Thanks to New Holland Publishers for my advanced reading copy.
The author, Grant Collins, has moved from the role of bartender to consultant to the hotel industry and host of ‘Mixing with the Very Best’ on the Lifestyle Channel. He is an expert on the history and composition of cocktails, and this book can take you behind the scenes to the special effects used by bartenders who treat their work as an art form.
Each cocktail has a full page photograph of the finished product, capturing the serving suggestions, and making it easy to replicate the drink. The last chapter of the book includes recipes by Danny Russo, a chef who specialises in Italian food. Danny has provided recipes of finger food to serve with drinks, providing some tips about food and beverage matching. Once again, the food has a full page photo to accompany it.
Chapter one kicks off with a history of alcohol, crediting the philosopher Archimedes with the discovery of the distillation of spirits. Back in the day, distilled liquor was mixed with herbs and spices, and sold as potions to cure illness. Moving forward to the 10th century, Italians began crushing grapes and making wine, while in the 14th and 15th centuries, the Russians and Scots began distilling vodka and whisky. In the 16th century, the Brits added beer to the party, and also made gin (created by the Dutch) popular, which they discovered while British soldiers were fighting in Holland.
Back in 1920, America prohibited the sale of alcohol, thus causing many bartenders to export their skills to other countries. Those who stayed had to work behind closed doors, creating the ‘speakeasies’ of the day, so named because patrons were encouraged to keep the volume of conversation down to avoid detection by authorities.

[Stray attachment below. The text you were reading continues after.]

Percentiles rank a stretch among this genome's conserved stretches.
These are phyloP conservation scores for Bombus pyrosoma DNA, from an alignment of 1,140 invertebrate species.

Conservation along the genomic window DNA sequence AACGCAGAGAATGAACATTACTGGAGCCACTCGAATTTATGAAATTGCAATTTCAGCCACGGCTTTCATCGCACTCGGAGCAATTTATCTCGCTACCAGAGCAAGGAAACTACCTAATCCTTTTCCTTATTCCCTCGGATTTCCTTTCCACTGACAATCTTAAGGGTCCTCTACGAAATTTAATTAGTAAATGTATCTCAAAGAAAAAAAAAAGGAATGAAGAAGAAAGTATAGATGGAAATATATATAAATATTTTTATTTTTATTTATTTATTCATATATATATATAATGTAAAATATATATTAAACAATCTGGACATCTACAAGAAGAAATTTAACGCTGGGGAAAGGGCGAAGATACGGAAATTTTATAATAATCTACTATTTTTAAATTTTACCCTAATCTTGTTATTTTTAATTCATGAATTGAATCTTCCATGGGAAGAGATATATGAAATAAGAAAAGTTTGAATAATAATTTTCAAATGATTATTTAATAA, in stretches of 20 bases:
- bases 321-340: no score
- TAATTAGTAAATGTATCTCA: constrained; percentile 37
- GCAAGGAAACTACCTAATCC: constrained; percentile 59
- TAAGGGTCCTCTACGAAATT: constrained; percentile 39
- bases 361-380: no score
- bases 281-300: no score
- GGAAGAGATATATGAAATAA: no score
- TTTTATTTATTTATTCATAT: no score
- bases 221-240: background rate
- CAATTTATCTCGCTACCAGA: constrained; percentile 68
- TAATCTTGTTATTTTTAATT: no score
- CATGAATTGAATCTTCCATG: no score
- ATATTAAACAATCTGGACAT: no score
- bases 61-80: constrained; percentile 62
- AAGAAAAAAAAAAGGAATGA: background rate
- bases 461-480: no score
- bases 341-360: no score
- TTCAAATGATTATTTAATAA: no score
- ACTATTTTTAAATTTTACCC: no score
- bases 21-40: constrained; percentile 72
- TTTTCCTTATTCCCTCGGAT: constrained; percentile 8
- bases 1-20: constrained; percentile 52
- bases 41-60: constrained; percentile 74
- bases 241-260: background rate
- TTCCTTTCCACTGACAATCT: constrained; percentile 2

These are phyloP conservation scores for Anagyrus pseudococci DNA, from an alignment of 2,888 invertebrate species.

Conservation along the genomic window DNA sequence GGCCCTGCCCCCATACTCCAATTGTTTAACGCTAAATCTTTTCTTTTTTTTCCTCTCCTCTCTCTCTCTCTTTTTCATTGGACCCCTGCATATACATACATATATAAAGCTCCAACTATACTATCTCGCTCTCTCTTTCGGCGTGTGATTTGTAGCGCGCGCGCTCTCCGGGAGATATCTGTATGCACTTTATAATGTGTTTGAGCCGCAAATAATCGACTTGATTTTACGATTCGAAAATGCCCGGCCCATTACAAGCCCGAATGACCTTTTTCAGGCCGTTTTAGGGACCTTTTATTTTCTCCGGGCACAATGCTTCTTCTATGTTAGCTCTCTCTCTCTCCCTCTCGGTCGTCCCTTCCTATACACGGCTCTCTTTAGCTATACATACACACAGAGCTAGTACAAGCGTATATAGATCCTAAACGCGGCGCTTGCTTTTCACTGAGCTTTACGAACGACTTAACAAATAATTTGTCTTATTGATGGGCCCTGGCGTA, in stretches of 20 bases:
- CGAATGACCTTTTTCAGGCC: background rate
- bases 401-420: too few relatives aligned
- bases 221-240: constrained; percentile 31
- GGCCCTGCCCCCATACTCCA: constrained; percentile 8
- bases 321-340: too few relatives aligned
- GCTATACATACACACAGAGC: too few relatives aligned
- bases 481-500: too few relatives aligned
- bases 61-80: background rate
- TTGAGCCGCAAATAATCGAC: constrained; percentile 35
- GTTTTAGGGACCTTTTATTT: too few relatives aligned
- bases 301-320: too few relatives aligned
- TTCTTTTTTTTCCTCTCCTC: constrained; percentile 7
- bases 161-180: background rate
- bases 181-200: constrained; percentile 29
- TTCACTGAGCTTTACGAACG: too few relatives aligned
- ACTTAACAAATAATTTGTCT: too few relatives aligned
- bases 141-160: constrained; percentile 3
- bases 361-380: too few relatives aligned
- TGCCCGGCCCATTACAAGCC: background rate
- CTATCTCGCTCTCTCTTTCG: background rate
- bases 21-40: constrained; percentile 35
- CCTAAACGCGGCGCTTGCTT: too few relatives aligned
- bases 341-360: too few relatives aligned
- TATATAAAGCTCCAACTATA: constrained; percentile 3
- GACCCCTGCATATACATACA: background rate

The basic techniques involved in cocktail making are explained in chapter four, along with the basic equipment needed for creating cocktails in a home bar. There is a good amount of detail about the garnishes needed to put the professional touch onto your creations, along with a method of making slow melting ice by freezing and remelting water to tighten the molecular structure of the water.
At the back of the book is an index with drinks listed under their dominant spirit, thus making it easier to find drinks made from the spirit that you have on hand. Some good old favourites are there, such as a Martini and Cosmopolitan, but there are also some lesser known ones, and some recipes for syrups to use as mixers.
To whet your appetite for this book, I include some recipes of well known cocktails that may have you dashing to the bottle shop to pick up some supplies.
45 ml Light Rum, 25 ml Coconut Cream, 15 ml Cream de Coconut, 80 ml pineapple juice, dash of sugar syrup. Blend with crushed ice til smooth. Serve in a tall glass with a garnish of pineapple and cherry.
40 ml Gin, 60 ml Cherry Liqueur, 5 ml Cointreau, 5 ml Dom Benedictine, 10 ml Grenadine, 80 ml pineapple juice, 30 ml fresh lemon juice, 1 dash Angostura bitters. Shake and strain into a highball glass. Serve over ice, garnished with an orange slice and a cherry.
50 ml London dry gin, 15 ml Sweet Vermouth, 15 ml Dry Vermouth, 15 ml freshly squeezed orange juice. Shake and strain into a martini glass and add an orange twist garnish.
Part of the fun of a cocktail party is watching the person prepare the drinks, so have fun with it.
What is your favourite cocktail? When was the last time you had it? Tell us below!